# diborane fragment orbitals energy of dihydrogen

I want to ask a question about the fragment orbitals of the $$\ce{B2H6}$$ system, specifically when I combine the $$\ce{B2H4}$$ with the $$\ce{H2}$$ fragments.

I am halfway through my inorganic chemistry molecular orbitals course and today we were discussing the application of MO theory in figuring out the structure of $$\ce{B2H6}$$.

So far, I have been able to combine the two $$\ce{B2H4}$$ FOs but I am struggling to justify the placement of the $$\ce{H-H}$$ FO to complete the task.

So far, I've been given this diagram.

And the professor said the following:

the $$\ce{b2}$$ orbitals are non-bonding FOs so it does has nothing to bond with in the $$\ce{B2H6}$$ molecule. We assume the H $$\ce{1s}$$ orbital is the reference and line up the hydrogen $$\ce{H-H}$$ FO with the $$\ce{b2}$$ FO, giving the symmetry groups $$\ce{ag}$$ and $$\ce{b_{3u}}$$ respectively.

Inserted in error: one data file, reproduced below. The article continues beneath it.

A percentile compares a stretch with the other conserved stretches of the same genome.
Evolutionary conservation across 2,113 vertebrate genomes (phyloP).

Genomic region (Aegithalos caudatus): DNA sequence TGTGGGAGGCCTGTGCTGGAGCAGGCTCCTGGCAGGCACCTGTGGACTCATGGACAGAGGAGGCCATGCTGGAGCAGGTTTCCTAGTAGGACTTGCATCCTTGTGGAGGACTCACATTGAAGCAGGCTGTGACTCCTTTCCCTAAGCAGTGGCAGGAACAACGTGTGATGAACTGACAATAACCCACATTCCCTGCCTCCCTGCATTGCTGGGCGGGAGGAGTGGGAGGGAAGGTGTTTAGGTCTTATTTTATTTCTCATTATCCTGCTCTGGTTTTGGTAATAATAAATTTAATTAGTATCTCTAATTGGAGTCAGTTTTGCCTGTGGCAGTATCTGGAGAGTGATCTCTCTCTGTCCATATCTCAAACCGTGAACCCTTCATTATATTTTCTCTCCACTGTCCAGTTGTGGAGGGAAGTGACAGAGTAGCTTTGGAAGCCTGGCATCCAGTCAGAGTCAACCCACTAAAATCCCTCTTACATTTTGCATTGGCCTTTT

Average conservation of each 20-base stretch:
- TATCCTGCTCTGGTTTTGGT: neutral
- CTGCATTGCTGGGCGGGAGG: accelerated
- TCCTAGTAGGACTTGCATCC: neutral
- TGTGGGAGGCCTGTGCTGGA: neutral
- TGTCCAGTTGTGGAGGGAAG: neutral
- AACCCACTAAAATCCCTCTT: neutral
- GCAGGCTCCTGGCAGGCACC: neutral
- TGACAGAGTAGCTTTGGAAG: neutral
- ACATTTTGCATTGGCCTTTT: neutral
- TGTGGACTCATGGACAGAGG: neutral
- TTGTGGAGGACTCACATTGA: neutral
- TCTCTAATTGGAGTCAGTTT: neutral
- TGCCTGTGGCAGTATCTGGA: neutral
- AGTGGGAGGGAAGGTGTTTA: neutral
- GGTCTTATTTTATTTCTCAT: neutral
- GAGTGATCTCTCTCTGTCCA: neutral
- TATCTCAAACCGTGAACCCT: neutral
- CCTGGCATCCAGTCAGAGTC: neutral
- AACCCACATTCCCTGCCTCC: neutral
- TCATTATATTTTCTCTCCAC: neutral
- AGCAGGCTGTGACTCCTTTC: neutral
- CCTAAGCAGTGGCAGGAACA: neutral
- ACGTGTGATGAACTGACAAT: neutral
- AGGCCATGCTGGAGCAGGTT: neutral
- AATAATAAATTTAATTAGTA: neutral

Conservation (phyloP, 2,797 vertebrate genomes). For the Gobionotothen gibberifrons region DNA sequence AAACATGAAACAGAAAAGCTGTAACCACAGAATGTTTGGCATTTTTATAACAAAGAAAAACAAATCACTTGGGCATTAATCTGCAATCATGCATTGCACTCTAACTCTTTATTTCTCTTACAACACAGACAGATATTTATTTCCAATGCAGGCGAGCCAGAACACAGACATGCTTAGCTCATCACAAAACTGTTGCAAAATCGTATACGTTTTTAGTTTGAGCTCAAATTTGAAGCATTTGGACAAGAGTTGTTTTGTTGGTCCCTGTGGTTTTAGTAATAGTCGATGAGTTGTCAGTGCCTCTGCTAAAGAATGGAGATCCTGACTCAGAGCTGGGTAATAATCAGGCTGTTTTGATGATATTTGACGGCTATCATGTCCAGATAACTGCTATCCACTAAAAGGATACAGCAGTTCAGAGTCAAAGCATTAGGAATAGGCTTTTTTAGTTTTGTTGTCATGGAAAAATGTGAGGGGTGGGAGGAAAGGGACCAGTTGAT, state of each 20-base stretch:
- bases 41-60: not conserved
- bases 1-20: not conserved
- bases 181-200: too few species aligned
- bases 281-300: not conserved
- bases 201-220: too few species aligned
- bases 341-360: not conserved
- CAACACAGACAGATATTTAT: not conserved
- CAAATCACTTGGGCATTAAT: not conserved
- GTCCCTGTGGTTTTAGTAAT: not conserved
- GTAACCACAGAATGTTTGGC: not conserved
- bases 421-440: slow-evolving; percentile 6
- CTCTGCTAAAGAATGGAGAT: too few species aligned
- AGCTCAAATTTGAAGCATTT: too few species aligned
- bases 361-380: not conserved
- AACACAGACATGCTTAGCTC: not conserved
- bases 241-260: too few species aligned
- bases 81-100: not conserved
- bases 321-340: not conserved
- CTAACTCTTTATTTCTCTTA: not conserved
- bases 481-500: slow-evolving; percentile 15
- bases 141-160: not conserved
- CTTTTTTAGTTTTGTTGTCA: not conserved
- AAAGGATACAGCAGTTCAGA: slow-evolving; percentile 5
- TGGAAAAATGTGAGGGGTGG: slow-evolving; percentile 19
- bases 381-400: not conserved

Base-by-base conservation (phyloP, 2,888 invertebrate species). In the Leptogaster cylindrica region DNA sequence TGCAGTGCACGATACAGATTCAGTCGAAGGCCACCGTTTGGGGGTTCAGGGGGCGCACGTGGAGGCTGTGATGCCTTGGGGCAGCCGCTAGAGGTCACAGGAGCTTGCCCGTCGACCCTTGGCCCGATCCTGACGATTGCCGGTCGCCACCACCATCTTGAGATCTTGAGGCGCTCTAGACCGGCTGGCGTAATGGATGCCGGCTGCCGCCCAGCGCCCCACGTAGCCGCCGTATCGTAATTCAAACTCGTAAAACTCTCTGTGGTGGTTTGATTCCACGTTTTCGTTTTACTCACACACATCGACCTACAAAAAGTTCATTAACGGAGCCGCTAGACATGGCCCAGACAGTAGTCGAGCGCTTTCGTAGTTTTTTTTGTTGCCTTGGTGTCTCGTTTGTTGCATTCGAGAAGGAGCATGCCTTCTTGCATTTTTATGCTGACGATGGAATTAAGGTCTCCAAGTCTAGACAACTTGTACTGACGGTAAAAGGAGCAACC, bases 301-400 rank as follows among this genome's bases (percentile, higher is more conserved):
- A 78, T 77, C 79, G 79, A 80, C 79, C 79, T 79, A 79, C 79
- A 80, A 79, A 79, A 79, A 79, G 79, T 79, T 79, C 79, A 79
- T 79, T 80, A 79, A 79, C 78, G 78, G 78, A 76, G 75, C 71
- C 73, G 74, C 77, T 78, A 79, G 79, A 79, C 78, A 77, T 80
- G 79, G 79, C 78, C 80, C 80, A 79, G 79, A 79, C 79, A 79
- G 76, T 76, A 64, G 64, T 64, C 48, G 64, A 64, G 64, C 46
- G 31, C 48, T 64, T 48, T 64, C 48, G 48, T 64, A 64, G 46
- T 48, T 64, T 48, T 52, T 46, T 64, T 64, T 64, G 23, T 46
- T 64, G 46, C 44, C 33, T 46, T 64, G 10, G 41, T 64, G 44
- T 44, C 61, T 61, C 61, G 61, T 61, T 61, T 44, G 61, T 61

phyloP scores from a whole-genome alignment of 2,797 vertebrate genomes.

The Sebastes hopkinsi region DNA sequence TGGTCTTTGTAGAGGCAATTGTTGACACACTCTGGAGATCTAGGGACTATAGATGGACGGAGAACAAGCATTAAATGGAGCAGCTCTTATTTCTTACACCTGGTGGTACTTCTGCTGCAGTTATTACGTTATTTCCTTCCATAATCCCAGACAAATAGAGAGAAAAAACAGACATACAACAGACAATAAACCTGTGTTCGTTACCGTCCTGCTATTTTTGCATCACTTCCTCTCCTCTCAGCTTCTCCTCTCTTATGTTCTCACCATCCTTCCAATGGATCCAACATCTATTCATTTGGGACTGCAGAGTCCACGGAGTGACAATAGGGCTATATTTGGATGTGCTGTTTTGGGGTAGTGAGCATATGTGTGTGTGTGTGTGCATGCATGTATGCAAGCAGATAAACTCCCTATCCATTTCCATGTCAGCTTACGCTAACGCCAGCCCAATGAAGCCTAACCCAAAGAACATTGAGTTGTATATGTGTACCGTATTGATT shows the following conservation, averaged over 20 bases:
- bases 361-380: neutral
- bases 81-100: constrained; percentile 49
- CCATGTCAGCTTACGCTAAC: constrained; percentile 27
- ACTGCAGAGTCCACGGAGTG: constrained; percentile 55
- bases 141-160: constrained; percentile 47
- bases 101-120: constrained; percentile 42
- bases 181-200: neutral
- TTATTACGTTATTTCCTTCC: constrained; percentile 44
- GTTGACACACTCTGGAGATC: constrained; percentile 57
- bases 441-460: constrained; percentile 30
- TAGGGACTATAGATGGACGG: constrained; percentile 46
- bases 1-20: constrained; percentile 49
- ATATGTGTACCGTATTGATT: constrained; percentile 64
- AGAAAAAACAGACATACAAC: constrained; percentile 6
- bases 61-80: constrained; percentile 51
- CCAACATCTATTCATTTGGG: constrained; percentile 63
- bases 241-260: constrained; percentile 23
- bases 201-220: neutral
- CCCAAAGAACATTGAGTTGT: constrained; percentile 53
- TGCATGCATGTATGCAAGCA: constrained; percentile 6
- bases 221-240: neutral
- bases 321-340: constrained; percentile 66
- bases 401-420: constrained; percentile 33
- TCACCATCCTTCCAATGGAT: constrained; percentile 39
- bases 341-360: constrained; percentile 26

I understand the use of Hydrogen as a reference and the assignment of point groups in this situation, but I can't seem to work out why Hydrogen lines up with the $$\ce{b2}$$ FOs and not, for instance, with the $$\ce{a1}$$ FOs.

I've searched across the internet for the past day and failed to find any conclusive answer.

Why is $$\ce{H-H}$$ given to have the same energy as the $$\ce{b2}$$ FOs of $$\ce{B2H4}$$?

## This question has an open bounty worth +100 reputation from vik1245 ending in 7 days.

Looking for an answer drawing from credible and/or official sources.

Just a reasonable answer to the question about diborane, any help would be appreciated! It's an unanswered question for a while and still haven't found an answer that solves this matter!